by Hye-jin Juhn, East Asian Studies Librarian
The Hesburgh Libraries recently acquired two resources that serve as important scholarly sources for those who study Chinese/Tibetan Buddhism and Buddhist art. These resources are the highly-regarded 1970s reprints of original publications from the 1920s:
The Thousand Buddhas: Ancient Buddhist Paintings from the Cave-temples of Tun-huang on the Western Frontier of China. Recovered and described by Sir Aurel Stein, with an introductory essay by Laurence Binyon
This Tokyo reprint (1978) was praised by Dr. W. Pachow, a Chinese Buddhist scholar, as a “extraordinary” and “very valuable.” His review that appeared on The Journal of the International Association of Buddhist Studies in 1981 is a worthy introduction to the resource that includes a detailed description of the size and composition of the folio and its contents. Also important to note is Dr. Pachow’s point about a few unintended misinterpretations by Sir Aurel Stein who did not understand Chinese.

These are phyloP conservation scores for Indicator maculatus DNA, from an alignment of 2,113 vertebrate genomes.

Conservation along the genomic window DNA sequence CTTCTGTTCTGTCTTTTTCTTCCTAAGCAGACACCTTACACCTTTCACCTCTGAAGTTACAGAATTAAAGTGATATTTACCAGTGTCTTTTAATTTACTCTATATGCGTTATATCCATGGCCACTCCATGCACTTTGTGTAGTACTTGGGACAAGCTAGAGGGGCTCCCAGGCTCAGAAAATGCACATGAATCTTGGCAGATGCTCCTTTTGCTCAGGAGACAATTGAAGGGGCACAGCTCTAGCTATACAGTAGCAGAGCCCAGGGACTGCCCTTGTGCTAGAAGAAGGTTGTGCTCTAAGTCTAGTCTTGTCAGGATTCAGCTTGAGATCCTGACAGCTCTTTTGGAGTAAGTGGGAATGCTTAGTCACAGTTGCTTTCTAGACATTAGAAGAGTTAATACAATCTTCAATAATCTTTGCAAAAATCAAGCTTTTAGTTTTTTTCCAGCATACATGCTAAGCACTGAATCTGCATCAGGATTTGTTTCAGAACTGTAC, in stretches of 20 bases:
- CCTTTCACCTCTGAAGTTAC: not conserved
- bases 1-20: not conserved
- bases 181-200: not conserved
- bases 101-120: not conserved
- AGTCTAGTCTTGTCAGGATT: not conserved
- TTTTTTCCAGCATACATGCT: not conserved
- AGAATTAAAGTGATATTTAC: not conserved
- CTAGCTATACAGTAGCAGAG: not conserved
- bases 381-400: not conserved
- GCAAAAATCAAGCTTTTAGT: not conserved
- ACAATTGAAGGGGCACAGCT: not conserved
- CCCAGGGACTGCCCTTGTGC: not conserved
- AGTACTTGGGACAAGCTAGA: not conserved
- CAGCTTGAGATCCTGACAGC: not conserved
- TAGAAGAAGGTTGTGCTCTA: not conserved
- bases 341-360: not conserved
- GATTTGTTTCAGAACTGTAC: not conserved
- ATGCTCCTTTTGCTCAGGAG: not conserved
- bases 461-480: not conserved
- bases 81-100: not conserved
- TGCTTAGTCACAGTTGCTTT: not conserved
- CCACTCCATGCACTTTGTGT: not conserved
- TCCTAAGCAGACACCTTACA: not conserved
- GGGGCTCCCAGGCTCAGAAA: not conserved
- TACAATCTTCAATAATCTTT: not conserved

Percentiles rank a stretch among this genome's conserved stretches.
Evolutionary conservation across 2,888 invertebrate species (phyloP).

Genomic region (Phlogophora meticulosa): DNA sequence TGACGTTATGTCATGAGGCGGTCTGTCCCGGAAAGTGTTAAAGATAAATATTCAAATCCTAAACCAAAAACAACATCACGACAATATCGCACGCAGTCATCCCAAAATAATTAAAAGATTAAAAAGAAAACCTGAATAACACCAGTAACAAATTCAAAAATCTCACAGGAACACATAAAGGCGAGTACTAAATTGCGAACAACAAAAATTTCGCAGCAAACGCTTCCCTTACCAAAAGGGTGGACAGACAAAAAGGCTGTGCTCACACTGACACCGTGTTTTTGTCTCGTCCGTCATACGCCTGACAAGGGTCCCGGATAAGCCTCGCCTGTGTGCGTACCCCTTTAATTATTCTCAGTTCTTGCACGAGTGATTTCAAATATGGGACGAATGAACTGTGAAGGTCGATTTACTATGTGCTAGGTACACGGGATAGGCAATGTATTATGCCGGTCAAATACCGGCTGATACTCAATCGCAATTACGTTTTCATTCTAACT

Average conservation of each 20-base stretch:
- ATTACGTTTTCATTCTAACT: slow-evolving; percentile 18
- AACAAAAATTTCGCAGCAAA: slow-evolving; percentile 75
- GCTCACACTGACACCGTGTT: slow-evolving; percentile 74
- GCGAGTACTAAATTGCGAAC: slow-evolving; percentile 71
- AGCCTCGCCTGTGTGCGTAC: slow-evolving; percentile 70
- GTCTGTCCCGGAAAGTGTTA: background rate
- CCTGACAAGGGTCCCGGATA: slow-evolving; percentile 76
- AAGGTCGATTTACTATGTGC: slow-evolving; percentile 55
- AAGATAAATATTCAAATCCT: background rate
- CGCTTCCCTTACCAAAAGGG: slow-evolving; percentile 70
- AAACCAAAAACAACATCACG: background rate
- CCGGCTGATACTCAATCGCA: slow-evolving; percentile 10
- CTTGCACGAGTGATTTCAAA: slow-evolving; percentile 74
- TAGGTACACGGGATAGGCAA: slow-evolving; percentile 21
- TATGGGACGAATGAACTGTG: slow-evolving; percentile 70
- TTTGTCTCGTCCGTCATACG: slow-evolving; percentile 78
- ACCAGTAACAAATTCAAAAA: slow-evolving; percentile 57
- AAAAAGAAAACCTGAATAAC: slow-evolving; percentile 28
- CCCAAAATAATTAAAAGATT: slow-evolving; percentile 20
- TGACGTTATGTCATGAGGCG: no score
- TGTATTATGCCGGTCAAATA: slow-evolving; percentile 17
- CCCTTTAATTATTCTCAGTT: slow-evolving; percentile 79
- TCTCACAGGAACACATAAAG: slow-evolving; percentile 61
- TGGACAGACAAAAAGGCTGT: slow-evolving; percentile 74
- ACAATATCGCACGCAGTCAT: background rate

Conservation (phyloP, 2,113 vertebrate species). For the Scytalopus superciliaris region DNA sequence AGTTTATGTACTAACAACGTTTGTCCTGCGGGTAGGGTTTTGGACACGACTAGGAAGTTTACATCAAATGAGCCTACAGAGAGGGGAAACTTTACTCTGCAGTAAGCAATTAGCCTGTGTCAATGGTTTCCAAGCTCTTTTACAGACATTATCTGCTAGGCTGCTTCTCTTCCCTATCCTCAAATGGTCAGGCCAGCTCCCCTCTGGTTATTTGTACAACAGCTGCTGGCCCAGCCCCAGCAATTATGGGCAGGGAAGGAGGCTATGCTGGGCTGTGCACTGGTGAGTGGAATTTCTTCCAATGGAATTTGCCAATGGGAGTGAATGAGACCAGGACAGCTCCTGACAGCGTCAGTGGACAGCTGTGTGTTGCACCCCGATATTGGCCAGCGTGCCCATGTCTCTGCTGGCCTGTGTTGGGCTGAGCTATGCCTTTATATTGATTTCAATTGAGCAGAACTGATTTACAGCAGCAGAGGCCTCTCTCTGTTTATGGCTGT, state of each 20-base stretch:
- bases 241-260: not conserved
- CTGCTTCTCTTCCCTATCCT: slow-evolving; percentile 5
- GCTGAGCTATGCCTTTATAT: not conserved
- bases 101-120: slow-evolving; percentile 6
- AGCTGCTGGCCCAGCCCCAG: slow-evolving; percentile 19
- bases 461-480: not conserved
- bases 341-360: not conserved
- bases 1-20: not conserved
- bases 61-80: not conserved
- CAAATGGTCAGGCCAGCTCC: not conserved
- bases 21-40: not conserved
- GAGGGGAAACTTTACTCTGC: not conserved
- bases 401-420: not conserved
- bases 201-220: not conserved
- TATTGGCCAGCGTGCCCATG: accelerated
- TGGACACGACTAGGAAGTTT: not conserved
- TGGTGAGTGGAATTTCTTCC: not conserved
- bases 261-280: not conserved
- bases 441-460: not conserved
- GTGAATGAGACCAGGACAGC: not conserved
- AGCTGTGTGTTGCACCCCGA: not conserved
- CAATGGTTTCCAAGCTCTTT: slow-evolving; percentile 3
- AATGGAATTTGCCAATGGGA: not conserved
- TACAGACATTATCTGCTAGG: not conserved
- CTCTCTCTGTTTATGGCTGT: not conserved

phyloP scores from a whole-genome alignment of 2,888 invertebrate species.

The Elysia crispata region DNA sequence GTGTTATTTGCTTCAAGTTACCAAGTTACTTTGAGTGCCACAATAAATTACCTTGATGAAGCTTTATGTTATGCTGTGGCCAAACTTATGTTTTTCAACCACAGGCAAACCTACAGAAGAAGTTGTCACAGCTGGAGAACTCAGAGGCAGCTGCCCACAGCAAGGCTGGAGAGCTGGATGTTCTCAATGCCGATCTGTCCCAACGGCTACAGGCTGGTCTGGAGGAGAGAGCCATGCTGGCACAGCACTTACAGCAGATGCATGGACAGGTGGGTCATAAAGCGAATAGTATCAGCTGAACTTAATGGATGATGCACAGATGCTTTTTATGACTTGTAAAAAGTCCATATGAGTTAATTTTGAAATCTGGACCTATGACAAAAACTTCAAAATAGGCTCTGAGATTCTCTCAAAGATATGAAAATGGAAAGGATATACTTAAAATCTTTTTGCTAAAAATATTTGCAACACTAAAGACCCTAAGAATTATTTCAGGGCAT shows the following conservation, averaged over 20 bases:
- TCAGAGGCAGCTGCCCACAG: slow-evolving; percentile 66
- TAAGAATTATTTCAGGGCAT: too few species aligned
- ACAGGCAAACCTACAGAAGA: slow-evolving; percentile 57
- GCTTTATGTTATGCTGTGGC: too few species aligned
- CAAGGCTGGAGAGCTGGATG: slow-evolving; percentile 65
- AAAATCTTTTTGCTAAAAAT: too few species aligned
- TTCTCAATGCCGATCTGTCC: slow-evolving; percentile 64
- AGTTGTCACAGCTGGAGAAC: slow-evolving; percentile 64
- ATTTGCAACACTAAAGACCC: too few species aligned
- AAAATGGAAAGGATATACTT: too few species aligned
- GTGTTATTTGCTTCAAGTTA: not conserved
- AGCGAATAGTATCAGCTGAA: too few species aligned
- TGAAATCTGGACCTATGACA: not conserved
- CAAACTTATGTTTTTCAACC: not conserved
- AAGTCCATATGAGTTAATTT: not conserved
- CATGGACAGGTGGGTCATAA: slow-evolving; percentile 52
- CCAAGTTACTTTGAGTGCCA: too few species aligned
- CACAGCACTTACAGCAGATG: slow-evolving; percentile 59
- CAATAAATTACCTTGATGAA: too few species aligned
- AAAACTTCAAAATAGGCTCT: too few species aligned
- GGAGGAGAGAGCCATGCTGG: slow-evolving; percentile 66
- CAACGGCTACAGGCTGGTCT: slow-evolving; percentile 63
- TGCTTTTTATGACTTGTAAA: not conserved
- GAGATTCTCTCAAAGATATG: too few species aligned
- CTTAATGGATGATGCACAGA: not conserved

Die buddhistische Spätantike in Mittelasien: Ergebnisse der Kgl. preussischen Turfan-Expeditionen (Postancient Buddhist Culture in Central Asia: Results of the Royal Prussian Turfan-Expedition). Records of items recovered and described by Albert von Le Coq.
This 1973-1975 print of the original Berlin edition (1922-1933) consists of seven volumes. Detailed descriptions about the first five volumes are available online.
The publications symbolically represent the early 20th century history of the Silk Road where long-lost cultural relics were discovered and then disappeared again, some of them permanently. Peter Hopkirk’s Foreign Devils on the Silk Road: The Search for the Lost Cities and Treasures of Chinese Central Asia is a classic that tells of of the brave expeditions the above authors are credited with (or the blatant exploitation that they are accused of).
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